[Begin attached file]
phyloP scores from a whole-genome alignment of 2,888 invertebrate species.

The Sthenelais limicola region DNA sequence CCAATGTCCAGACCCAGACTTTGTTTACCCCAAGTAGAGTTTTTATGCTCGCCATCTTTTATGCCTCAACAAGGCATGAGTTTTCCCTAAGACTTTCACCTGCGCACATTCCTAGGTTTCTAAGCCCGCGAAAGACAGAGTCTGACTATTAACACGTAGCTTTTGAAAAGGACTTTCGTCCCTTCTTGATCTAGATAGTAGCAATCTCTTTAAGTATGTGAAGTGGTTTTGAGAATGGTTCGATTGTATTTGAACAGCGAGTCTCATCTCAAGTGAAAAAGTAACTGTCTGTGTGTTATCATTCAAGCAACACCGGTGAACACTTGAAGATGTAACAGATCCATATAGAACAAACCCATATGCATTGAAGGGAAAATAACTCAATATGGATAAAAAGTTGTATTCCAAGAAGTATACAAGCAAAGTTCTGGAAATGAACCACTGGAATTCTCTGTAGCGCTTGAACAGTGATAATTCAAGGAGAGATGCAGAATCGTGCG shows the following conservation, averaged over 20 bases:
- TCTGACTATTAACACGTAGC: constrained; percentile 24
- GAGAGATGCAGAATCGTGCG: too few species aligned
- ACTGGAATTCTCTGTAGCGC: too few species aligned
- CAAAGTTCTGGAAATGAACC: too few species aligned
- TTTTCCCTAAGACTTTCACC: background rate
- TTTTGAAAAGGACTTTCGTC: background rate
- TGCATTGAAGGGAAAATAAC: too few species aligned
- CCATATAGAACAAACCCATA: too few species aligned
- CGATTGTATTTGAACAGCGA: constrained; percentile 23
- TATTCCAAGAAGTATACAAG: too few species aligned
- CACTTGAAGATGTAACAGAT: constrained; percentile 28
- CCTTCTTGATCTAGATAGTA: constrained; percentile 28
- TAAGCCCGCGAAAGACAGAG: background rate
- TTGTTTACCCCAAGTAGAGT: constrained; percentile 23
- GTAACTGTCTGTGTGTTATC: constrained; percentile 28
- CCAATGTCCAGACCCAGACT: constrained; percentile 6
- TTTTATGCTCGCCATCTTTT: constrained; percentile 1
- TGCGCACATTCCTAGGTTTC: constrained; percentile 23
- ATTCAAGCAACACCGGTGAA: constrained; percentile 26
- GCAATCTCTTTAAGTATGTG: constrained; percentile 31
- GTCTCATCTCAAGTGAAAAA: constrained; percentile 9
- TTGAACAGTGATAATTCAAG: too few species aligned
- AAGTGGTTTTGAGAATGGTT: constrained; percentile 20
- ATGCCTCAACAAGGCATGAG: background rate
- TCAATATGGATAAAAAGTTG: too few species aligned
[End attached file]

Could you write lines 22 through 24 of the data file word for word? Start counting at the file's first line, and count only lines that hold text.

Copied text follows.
- GCAATCTCTTTAAGTATGTG: constrained; percentile 31
- GTCTCATCTCAAGTGAAAAA: constrained; percentile 9
- TTGAACAGTGATAATTCAAG: too few species aligned